"Their main event has been going on since January, and things that happen in one book reverberate in all their other books," he said, noting that the long lead time and extended plot connections in the DC books are creating a greater sense of cohesiveness.No kidding. There's really very little cohesion, certainly in the Batbooks for all I know, and when it came to their connections with Identity Crisis, there were quite a few slapdash mistakes being made in continuity. And lest I forget that in the Flash last year, that part about the Top supposedly hypnotising the rest of the Rogues into becoming honest, well...that certainly didn't make much sense.
But the above most certainly does tell something, and it's why people are actually getting tired of such non-events by now: because they take up the bulk of the year and in reading material. Is this mega-wide event the only, the sole thing that the entire readership, coast-to-coast, wall-to-wall, truly wants to read about, and have popping up in virtually every book they read all year et al? I remember that, when the Beyonder turned up in the Avengers #260 in 1986, at the time the awful Secret Wars II was being put out, that all but spoiled a good issue, in which Roger Stern developed second Capt. Marvel Monica Rambeau's personality very well. If House of M, which obviously stands for Marvel, and Identity/Infinite Crisis are going to take up the bulk of all my favorite books for an entire year, that's almost making that interruption in the book of Earth's Mightiest Heroes seem like a mere noise interrupting a TV screening of Wheel of Fortune.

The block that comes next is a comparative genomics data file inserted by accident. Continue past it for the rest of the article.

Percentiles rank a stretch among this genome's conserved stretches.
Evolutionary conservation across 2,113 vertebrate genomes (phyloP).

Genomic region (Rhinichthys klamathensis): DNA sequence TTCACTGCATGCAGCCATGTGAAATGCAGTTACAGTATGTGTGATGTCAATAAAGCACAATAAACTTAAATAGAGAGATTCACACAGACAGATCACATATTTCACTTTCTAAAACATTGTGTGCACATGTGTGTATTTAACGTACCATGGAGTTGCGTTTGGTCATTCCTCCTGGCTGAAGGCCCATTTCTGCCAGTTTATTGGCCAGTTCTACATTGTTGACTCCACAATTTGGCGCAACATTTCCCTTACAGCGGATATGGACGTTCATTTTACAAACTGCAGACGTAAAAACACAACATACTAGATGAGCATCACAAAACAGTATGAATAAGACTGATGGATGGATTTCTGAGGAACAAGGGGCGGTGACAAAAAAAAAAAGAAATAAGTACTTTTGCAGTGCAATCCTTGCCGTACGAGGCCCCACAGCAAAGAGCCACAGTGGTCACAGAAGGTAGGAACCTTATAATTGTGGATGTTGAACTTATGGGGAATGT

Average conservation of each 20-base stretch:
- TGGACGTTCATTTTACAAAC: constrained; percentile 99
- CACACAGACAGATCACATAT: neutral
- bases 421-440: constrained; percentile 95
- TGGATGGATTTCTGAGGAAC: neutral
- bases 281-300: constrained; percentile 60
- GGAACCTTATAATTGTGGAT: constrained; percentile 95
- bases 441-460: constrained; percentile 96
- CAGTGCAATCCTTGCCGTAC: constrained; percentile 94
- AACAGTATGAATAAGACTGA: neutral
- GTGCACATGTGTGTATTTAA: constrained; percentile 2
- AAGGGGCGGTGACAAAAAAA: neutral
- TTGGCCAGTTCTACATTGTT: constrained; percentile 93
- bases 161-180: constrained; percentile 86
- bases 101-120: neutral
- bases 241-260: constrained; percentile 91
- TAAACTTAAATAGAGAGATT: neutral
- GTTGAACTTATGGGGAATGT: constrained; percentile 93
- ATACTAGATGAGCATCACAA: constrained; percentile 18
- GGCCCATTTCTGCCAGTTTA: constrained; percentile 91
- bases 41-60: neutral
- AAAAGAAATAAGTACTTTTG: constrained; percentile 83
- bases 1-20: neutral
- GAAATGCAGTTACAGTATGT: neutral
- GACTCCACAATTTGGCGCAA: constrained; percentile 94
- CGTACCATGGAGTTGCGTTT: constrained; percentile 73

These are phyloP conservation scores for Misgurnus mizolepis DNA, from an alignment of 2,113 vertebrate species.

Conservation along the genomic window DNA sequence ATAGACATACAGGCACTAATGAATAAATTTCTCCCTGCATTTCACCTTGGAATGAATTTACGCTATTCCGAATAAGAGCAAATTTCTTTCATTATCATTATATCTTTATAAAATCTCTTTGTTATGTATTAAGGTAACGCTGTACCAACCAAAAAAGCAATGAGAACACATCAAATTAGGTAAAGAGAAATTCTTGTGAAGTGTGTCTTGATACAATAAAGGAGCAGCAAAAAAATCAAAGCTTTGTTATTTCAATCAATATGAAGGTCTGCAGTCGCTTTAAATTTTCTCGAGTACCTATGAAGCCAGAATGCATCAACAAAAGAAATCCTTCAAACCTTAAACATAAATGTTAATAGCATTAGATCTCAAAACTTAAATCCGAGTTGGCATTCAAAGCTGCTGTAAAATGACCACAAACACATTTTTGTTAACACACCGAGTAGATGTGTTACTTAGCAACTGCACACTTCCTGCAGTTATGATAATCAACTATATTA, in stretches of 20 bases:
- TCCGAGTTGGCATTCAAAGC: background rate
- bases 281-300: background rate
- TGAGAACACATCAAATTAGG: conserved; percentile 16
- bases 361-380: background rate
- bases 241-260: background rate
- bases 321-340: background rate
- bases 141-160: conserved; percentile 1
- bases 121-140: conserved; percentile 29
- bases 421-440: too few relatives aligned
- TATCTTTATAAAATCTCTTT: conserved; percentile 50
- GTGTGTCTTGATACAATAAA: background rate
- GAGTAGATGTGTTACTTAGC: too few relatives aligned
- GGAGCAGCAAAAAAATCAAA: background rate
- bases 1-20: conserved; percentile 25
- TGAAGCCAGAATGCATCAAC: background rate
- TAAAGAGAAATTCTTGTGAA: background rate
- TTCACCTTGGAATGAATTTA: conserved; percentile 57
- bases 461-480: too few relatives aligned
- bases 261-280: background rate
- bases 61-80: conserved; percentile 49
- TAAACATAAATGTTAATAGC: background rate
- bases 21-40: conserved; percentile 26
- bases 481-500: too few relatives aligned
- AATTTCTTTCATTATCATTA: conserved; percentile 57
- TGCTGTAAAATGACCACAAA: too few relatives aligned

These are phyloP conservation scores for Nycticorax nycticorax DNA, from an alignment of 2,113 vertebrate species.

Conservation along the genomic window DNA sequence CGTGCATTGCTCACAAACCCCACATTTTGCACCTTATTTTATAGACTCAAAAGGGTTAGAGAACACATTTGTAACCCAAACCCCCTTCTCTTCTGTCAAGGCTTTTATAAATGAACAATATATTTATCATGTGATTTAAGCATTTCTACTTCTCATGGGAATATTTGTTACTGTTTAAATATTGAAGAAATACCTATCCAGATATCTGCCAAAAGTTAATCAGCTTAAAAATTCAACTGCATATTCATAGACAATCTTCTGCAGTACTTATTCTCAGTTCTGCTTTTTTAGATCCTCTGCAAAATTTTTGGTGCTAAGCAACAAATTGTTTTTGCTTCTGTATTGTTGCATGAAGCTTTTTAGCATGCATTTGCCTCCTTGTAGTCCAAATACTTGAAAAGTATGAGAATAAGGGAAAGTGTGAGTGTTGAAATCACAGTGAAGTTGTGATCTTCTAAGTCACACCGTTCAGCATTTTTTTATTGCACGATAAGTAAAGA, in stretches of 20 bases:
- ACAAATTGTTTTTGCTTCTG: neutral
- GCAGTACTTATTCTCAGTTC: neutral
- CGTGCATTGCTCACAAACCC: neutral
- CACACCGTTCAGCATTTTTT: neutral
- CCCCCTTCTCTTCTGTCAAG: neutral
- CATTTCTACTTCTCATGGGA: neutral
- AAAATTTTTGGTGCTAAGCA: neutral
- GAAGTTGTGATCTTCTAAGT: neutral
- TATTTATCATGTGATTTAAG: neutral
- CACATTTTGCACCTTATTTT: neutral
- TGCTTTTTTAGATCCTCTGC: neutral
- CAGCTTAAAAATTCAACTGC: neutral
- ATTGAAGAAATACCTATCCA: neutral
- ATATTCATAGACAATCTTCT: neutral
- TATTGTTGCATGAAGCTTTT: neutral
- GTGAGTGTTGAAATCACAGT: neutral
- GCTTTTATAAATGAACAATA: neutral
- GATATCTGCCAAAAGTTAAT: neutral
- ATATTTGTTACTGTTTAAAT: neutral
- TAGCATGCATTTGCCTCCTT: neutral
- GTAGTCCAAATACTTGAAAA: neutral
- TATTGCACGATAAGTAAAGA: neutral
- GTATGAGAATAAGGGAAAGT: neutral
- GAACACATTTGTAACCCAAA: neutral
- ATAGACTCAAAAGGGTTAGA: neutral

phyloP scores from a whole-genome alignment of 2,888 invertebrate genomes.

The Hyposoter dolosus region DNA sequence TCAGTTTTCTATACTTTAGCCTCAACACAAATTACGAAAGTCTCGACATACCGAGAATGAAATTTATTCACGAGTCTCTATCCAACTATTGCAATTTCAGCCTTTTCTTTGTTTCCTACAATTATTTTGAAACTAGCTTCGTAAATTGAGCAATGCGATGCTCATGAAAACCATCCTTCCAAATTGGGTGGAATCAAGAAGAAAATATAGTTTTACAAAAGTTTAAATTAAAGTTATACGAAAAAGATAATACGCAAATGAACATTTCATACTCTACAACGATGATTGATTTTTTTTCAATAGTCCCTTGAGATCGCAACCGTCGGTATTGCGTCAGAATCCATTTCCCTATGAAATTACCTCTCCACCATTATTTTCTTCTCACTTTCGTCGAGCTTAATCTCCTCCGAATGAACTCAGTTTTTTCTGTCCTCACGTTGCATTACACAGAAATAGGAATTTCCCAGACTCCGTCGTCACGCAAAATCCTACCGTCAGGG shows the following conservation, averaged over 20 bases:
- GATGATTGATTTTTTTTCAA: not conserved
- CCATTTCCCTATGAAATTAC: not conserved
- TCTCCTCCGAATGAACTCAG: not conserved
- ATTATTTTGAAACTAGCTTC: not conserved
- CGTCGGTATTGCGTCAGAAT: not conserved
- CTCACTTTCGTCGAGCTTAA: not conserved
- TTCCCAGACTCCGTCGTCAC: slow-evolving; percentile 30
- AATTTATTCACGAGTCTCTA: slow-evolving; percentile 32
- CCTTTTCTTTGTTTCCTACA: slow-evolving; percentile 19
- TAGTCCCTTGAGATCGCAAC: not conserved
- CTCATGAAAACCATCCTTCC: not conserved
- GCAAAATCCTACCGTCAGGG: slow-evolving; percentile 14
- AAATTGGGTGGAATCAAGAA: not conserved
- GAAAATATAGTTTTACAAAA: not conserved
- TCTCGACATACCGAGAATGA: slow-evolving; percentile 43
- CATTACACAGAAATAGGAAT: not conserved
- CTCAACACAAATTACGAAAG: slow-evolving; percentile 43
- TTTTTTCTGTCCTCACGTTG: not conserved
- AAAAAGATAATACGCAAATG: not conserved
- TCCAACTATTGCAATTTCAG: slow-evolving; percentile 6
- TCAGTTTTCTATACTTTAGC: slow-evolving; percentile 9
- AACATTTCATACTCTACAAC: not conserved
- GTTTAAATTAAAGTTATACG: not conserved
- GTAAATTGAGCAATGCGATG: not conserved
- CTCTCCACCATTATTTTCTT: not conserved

In the last five years or so, Marvel has avoided large-scale crossovers and big events, instead focusing on developing characters and franchises in relatively self-contained stories and series. DC, on the other hand, has been drawing plot elements in their various superhero lines closer and closer together.They forgot to mention: a lot of this was editorially mandated, in which the editors said that one storyline could not be mentioned in another book, stuff like that. Such biases, not to mention the forcing of padded out story arcs, are what have been damaging Marvel books for the past 3 years. And just what development comes from a story like "Sins Past" in which a nice young girl named Gwen Stacy had her character's history soiled by political correctness? Gimme a break, guys.
Executives at DC likewise emphasized the more organic nature of developing a comic-book blockbuster. Paul Levitz, the company's president and publisher, said: "When I think of the summer blockbuster in the movie business, it's usually a stand-alone creative event. In our world, what separates out a project like 'Infinite Crisis' is it's the rare moment where we mix together the different strengths and enthusiasms" of the company's creators and characters.I think the best way to "top this" as Levitz puts it, would be to not try topping it at all. It's exactly that kind of thinking that's seriously undermined comics for quite a few years now, and I think the time has come to knock it off.
"Infinite Crisis," written by Geoff Johns with art by Phil Jimenez, came together under the guidance of Dan DiDio, a vice president at DC. The story built on elements from five mini-series introduced during the summer to lead in to the event, and drew on plot points seeded throughout the entire DC superhero line.
"Because comics are done collaboratively, a lot of the best stuff is 'can you top this?"' Levitz said. "You've got three or four top practitioners of the art sitting around saying, 'Wouldn't it be cool if?' That's how the best of this stuff builds."